5. “Scientific studies have not always agreed with TEK on subpopulation trend (e.g., NB, SB, SH, and WH), but these studies have never provided any reasons to suspect that the available TEK was suspect or incorrect. Alternatively, we are aware of multiple occasions when TEK accurately identified polar bear subpopulation trends before new scientific studies had been conducted that corroborated the TEK (S6).”
Polar Bears Survived During Much Warmer Climates And With Much Less Sea Ice
6. “The majority of Canada’s polar bears inhabit the Canadian Arctic archipelago (Obbard et al. 2010), where 5 of 13 subpopulations are currently and historically ice-free in late summer and early fall (Lunn et al. 2002; Aars et al. 2006; Obbard et al. 2010).”
7. “If polar bears have existed for the last 4 million years, they would have emerged during the mid-Pliocene approximately 1.25 million years before the onset of northern hemisphere glacial cycles (Bartoli et al. 2005). If polar bears emerged any time prior to or during the previous glacial cycle, they would have persisted through the Eemian interglacial period. During the Eemian interglacial, mean annual temperatures were 4°C warmer than the current interglacial(Holocene) for northern latitudes (Müller 2009), and some northern locations reached temperatures as high as ~7.5°C warmer than the mean temperature for the same area over the last thousand years (Dahl-Jensen et al. 2013).”
8. “Given the persistence of polar bears through the current and previous interglacial periods, and their ability to accommodate extended retreats onshore and based on the empirical observations of climate and sea ice change (S7), it seems unlikely that polar bears (as a species) are at risk from anthropogenic global warming.”
9. “Reduction in the heavy multiyear ice and increased productivity from a longer open water season may even enhance polar bear habitat in some areas (Stirling and Derocher 1993, 2012; Derocher et al. 2004; Rode et al. 2014).”
Inuit perspectives of polar bear research:
Lessons for community-based collaborations
Scientists/Academics Treat Native Populations (Inuit) Condescendingly
1. “From May 2011 to April 2014 over four visits, we conducted individual interviews with 23 hunters and 33 elders (48 men and eight women) comprising 32 active, 14 non-active and nine less experienced hunters.”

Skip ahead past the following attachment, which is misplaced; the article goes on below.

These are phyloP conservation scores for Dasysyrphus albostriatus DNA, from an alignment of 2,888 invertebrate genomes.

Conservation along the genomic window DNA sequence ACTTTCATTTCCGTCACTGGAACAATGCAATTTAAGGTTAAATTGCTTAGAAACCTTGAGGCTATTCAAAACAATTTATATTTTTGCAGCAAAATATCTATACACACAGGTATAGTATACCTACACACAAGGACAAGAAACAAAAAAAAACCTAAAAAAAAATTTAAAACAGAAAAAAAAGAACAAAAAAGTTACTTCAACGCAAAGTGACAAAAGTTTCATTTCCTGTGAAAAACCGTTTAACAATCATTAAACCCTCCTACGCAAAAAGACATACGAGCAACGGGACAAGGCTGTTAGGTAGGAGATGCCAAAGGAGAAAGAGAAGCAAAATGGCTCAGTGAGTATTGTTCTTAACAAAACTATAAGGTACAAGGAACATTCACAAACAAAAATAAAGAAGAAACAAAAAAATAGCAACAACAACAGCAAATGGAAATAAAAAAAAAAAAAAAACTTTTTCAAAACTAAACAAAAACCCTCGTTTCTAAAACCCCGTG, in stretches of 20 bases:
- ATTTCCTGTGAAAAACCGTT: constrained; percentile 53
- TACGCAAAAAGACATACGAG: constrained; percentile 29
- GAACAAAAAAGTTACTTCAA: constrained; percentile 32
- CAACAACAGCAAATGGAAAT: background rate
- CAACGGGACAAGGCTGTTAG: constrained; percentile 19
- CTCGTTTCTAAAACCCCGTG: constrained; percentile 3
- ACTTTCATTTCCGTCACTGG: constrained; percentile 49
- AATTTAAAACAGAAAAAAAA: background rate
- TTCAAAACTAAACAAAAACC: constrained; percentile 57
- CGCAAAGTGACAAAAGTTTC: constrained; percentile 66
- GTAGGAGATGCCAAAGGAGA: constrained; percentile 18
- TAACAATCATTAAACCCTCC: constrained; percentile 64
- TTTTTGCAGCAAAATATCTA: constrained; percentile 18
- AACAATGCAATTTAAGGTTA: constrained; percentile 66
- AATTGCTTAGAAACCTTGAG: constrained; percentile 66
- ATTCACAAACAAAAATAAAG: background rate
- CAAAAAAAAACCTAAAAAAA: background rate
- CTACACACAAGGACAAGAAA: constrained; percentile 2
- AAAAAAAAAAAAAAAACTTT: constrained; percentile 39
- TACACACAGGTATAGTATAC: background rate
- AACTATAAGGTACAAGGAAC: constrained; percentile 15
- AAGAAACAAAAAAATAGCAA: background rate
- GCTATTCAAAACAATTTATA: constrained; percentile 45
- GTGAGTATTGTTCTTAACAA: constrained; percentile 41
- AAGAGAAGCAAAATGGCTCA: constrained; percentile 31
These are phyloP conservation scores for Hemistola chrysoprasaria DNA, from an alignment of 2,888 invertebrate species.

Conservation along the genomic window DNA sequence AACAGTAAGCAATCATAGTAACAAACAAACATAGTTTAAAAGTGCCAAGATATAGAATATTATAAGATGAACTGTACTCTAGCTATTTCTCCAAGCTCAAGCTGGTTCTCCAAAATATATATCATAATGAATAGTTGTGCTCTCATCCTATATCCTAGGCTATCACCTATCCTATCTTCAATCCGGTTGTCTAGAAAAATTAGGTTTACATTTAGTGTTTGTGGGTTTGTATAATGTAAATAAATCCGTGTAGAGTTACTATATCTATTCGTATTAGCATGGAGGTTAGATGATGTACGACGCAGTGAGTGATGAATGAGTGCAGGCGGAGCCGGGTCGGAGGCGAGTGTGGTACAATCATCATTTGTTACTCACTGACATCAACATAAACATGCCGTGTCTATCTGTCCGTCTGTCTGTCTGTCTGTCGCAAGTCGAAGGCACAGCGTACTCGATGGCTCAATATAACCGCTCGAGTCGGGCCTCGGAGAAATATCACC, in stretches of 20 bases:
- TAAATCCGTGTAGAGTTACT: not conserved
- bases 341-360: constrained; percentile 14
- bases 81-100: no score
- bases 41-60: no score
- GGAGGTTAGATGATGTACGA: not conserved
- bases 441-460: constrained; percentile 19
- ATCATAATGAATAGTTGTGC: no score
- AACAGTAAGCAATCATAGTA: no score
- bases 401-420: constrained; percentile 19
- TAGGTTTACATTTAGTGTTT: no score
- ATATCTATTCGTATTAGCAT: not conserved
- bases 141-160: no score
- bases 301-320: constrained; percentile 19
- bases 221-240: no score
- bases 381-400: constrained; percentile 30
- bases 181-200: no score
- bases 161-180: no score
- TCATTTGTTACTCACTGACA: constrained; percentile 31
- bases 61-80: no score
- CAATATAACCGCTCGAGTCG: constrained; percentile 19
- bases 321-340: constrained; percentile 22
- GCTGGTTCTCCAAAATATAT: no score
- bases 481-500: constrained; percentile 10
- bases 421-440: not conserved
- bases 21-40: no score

2. “Strong and transparent relationships between polar bear researchers and Inuit communities are necessary to overcome persisting research (and community) misconceptions.”
3. “In the past, academics have been criticised for prescribing expected research plans and outcomes in a rigid way, leading to condescending views of unfamiliar knowledge practices and unwelcoming interactions with community members (Grimwood and others 2012). … For community members, most types of research have been viewed as inseparable from government agendas through funding and consulting programmes (Bocking 2007) and past histories and power relations have politicised views of scientific research as a whole (Reed and McIlveen 2006).”
Inuit Observations: ‘Too Many Polar Bears Now’
4. “All [Inuit] participants reported having more bear encounters in recent years than in the past. Some participants indicated that the bears they have encountered are healthy.”
5. Inuit observations of polar bear ecology:
“Last year he said that there’s more bears that are more fat … they rarely see unhealthy bears … the only time they would see one is when it’s pretty old … it won’t hunt—hunt as much … and it’s skinny. (AB9) … Our elders, they say, they migrate, into other area… for years, and then they come back … that’s what we’re experiencing now … back in early 80s, and mid 90s, there were hardly any bears … there’s too many polar bears now. (AR16) Bears can catch seals even—even if the—if the ice is really thin … they’re great hunters those bears … they’re really smart … they know how to survive”
Inuit: Polar Bears Eating Land-Based Food Is ‘Typical’ — Not Related To Sea Ice Changes
6. “Though dietary changes have been attributed to sea ice changes limiting access to primary prey (ringed and harp seal; Thiemann and others 2008a), evidence for bears foraging on land-based foods (Dyck and Romberg 2007; Rockwell and Gormezano 2009; Gormezano and Rockwell 2013a) – reported as typical behaviour by most participants here – might also suggest an opportunistic feeding strategy (Thiemann and others 2008a).”
7. “This suggests that bears pursue readily available food sources even in the presence of preferred ones (Gormezano and Rockwell 2013b). Bears foraging for land-based foods have been reported in the literature prior to recent concerns over climate change (Russell 1975; Derocher and others 1993; Gormezano and Rockwell 2013a).”
8. “Observations of bears consuming garbage are not uncommon (Russell 1975; Lunn and Stirling 1985; Gormezano and Rockwell 2013b)”